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At the intersection of food, soil, climate, farming and water.

MFAI Director’s Blog – May 2011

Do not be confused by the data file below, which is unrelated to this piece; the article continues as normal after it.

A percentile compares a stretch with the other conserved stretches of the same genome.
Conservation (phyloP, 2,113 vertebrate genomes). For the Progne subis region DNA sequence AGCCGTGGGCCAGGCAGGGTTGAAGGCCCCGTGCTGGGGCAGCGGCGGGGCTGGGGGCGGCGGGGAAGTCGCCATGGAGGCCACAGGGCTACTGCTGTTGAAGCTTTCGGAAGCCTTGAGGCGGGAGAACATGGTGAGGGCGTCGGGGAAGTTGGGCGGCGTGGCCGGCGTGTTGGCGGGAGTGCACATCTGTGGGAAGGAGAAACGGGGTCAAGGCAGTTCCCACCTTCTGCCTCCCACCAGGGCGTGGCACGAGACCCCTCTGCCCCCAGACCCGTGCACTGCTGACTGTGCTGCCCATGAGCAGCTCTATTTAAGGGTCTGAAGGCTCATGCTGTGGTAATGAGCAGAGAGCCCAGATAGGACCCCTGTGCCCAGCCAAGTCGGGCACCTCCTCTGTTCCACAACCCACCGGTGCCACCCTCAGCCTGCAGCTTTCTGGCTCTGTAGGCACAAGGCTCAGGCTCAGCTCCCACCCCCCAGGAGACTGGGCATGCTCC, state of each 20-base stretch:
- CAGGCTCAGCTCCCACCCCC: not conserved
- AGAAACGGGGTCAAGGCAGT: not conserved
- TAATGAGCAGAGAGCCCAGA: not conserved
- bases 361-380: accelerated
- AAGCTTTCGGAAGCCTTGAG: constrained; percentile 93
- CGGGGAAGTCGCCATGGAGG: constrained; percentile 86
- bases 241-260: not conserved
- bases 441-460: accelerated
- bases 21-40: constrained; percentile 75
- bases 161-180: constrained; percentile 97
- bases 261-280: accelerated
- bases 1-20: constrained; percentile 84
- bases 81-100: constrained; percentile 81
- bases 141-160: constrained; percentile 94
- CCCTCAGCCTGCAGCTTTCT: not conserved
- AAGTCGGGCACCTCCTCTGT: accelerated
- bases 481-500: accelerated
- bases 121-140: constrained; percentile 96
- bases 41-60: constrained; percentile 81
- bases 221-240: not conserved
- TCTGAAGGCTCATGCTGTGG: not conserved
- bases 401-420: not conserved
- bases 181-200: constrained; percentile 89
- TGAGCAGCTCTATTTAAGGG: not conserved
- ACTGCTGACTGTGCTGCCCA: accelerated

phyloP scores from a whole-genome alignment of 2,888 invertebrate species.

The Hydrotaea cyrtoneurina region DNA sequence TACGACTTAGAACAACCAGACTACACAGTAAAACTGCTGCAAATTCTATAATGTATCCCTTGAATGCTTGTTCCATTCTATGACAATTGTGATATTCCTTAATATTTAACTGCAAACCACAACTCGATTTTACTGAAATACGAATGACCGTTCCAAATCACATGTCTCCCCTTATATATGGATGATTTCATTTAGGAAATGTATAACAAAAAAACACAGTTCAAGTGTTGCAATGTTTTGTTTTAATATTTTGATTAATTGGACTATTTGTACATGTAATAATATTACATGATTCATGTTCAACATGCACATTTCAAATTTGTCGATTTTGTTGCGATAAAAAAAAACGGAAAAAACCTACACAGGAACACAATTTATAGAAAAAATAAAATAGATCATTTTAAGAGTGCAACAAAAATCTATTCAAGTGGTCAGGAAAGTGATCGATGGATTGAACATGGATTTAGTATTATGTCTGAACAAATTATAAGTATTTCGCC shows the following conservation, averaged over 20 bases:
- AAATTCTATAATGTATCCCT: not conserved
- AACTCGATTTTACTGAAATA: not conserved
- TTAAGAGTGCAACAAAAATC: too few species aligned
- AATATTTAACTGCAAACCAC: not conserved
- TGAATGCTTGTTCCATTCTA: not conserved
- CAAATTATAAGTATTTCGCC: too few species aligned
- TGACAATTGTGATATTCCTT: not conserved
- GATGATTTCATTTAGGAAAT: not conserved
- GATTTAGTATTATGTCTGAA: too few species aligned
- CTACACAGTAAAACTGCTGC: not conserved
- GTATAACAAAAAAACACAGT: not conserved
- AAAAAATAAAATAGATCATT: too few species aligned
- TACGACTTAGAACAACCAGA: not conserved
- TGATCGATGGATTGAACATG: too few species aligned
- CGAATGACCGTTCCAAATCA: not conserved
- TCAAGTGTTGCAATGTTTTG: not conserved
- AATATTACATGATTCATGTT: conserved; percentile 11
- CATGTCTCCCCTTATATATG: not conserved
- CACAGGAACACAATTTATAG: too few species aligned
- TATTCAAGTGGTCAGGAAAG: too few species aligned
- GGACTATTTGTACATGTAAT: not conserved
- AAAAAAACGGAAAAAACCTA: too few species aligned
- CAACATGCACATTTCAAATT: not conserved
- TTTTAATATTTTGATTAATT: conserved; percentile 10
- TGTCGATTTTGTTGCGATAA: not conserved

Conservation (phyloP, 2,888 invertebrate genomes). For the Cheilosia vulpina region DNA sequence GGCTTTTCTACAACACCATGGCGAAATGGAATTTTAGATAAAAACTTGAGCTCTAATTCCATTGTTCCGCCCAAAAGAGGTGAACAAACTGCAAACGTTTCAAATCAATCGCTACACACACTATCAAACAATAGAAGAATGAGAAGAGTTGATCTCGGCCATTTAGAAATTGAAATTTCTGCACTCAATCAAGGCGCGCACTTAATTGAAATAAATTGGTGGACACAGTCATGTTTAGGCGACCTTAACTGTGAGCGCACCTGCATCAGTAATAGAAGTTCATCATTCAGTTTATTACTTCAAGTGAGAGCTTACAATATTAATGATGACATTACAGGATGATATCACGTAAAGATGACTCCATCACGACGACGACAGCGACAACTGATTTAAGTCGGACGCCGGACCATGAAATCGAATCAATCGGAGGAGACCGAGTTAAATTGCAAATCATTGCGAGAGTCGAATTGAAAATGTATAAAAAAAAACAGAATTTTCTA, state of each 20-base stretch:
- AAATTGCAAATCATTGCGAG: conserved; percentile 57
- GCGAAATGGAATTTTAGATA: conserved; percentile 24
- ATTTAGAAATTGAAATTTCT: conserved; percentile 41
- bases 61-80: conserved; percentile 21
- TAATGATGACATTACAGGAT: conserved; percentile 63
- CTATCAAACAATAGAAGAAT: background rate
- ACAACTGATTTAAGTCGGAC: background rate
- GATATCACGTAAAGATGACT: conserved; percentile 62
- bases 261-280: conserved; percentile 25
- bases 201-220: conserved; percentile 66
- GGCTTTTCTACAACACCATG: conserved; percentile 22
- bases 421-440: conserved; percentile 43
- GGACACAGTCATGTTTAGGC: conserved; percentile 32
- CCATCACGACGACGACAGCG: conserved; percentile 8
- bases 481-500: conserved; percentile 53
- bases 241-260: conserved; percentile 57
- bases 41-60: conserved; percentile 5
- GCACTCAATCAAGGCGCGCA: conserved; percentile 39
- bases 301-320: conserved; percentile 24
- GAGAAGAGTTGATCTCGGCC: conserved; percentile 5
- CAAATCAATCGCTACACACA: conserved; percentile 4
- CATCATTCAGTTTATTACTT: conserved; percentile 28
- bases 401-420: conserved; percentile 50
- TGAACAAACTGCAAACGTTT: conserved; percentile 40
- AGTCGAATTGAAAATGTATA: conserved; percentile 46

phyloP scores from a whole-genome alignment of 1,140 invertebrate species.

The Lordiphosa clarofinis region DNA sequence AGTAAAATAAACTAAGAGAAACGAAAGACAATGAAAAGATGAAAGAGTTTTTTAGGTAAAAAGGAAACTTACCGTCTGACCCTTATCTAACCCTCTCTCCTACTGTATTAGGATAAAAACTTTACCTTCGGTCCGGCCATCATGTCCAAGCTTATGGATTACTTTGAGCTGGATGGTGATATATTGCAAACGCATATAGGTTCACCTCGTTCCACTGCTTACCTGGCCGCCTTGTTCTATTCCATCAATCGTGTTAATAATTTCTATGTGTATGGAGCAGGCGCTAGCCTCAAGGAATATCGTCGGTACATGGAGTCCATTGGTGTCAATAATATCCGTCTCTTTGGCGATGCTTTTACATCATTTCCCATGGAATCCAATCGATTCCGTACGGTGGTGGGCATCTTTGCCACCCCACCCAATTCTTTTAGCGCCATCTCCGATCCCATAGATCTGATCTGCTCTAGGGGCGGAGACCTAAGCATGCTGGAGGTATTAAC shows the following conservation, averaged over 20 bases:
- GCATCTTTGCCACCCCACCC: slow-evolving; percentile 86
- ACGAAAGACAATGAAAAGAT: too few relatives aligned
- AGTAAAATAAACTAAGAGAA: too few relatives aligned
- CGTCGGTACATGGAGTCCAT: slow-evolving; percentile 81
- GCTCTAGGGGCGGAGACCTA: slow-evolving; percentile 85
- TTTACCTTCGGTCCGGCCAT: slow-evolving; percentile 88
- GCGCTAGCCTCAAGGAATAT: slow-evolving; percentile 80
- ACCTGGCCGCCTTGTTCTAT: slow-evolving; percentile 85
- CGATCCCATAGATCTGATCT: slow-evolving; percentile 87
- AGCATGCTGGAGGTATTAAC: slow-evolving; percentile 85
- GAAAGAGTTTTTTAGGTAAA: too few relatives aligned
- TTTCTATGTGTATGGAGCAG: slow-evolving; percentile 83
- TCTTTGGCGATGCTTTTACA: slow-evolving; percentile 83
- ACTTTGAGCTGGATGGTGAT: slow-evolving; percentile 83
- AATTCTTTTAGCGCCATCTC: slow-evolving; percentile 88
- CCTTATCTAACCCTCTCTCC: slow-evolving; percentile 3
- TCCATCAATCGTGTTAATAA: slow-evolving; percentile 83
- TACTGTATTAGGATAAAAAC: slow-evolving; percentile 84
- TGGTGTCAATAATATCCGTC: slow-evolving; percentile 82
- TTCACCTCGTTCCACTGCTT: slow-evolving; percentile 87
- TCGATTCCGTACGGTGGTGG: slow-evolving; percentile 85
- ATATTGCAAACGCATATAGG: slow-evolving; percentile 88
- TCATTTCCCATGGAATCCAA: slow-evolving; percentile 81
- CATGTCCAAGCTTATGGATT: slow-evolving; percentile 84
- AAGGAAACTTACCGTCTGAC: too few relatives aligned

As a farmer for the better part of twenty-five years and now Executive Director for Michael Fields Agricultural Institute, I am becoming increasingly concerned over what I perceive to be a push by the federal government, farm organizations, and private industry to bring more and more acres of farmland into production.  I realize the price of farm commodities is encouraging this approach and it is a little like throwing kerosene on a fire.  Commodity direct payments to farmers continue and with high priced commodities many farmers are concerned that consumers and taxpayers could begin to question why a government subsidy for landowners and farmers is needed.  I am also aware of the cycles which means a few years down the road prices may be at breakeven or below.  Farmers are also carrying an ever increasing amount of risk, but as I drive around the countryside of Iowa, Illinois, and Wisconsin it is evident there continues to be a lot of work which still needs to be done to combat soil erosion.  Bringing more land, sometimes fragile land, into production won’t help ease the soil erosion problem.  It seems to me the future farm subsidy payments need to be strictly tied to installing measures to control erosion.  This will offer all taxpayers the most sensible form of supporting farmers and agriculture, in general.  Along with this needs to come stricter enforcement of erosion control practices for those enrolled in the farm subsidy program from the local NRCS and FSA offices if government payments are also tied to compliance as they should be.  These are the thoughts of a long time farmer and soil conservation advocate.  I hope to hear back from several of you.